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My users sometimes have to install applications and do other things (i.e. install/uninstall printers) that, in spite of what Microsoft says, "power users" permissions don't work for. So we end up having to give the local users administrative permission to their machines. When a machine may have more than one user, the permissions issue gets difficult to manage. Are we doing something wrong to cause power users not to have adequate permissions? Or is giving local admin permissions the best we can do?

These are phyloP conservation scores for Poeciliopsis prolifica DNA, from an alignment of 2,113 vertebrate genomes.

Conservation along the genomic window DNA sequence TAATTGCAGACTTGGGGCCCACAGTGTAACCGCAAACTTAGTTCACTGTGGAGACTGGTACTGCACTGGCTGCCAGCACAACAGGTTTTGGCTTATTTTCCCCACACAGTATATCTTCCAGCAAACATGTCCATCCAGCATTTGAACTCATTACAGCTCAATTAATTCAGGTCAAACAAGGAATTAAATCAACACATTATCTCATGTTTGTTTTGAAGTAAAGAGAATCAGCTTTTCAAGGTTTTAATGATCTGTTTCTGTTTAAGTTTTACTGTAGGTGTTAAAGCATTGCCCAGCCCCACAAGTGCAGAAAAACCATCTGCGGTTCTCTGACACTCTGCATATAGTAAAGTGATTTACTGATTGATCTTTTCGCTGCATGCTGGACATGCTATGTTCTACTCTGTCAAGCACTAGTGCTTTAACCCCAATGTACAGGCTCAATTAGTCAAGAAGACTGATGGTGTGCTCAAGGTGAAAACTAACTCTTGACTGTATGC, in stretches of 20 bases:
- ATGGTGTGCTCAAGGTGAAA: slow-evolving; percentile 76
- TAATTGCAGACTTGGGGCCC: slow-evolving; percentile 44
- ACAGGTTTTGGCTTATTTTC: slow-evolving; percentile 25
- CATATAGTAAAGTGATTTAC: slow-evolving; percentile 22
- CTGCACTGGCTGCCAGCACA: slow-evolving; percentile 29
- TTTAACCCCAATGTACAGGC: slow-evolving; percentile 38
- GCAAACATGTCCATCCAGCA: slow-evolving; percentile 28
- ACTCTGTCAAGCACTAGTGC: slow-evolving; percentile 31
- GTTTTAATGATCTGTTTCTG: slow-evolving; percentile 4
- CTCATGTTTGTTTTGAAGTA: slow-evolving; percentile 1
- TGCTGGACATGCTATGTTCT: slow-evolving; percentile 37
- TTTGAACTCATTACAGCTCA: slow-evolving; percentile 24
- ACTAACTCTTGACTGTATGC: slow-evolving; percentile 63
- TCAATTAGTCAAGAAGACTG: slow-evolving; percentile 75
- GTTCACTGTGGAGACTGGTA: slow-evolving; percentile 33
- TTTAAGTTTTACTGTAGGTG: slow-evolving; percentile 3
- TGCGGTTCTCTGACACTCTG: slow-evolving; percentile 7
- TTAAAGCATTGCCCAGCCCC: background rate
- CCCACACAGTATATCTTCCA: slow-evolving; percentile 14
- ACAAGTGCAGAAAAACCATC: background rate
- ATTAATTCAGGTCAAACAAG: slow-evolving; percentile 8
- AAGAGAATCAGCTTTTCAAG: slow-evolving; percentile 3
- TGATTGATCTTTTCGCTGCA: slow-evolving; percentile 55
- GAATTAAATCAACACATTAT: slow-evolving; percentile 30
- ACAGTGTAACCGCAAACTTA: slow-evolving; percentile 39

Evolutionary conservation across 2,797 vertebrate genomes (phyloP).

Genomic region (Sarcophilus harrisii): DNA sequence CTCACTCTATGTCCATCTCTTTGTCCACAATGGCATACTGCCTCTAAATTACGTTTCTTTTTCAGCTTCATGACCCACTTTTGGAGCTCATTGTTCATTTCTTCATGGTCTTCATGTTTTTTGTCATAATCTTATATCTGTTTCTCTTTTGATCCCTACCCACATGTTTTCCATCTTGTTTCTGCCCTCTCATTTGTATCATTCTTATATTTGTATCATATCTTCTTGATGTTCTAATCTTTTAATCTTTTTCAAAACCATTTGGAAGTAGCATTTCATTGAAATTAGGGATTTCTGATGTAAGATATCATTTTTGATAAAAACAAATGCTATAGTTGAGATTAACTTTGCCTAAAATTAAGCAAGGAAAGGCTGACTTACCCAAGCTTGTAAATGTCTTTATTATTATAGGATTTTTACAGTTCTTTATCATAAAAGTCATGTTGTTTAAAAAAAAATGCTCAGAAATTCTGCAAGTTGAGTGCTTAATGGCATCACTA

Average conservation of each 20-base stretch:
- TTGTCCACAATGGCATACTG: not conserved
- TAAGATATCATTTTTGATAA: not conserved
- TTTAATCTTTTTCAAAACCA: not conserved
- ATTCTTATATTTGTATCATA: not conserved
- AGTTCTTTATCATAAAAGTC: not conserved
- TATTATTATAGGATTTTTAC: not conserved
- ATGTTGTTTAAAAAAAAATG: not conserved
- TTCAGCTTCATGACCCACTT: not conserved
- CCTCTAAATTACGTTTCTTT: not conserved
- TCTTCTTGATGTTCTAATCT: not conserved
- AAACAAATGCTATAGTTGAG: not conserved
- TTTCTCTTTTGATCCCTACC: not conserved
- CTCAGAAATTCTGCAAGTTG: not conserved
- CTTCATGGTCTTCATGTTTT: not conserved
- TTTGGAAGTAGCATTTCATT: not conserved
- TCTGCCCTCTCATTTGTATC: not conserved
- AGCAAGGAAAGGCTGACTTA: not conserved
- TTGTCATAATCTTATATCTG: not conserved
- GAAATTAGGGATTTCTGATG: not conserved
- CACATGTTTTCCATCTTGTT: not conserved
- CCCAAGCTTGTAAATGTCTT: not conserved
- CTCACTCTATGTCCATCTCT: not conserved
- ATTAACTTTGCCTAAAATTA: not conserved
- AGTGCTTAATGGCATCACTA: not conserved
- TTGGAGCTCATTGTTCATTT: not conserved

Learn how to use Security Templates and Security Configuration and Analysis. These tools allow you to poke a few holes in to file system and registry key permissions so that Power Users can get the job done without adding them to the local Administrators group. You can apply the compatibility template to open the system up, for example. And, yes Virginia, you're not crazy. I have the same experience and so does every other IT professional. It's not as much an issue with Windows as it is with programs and device drivers that don't play well with Windows 2000 and Windows XP. See Help for more security templates; they're easy to implement and deploy.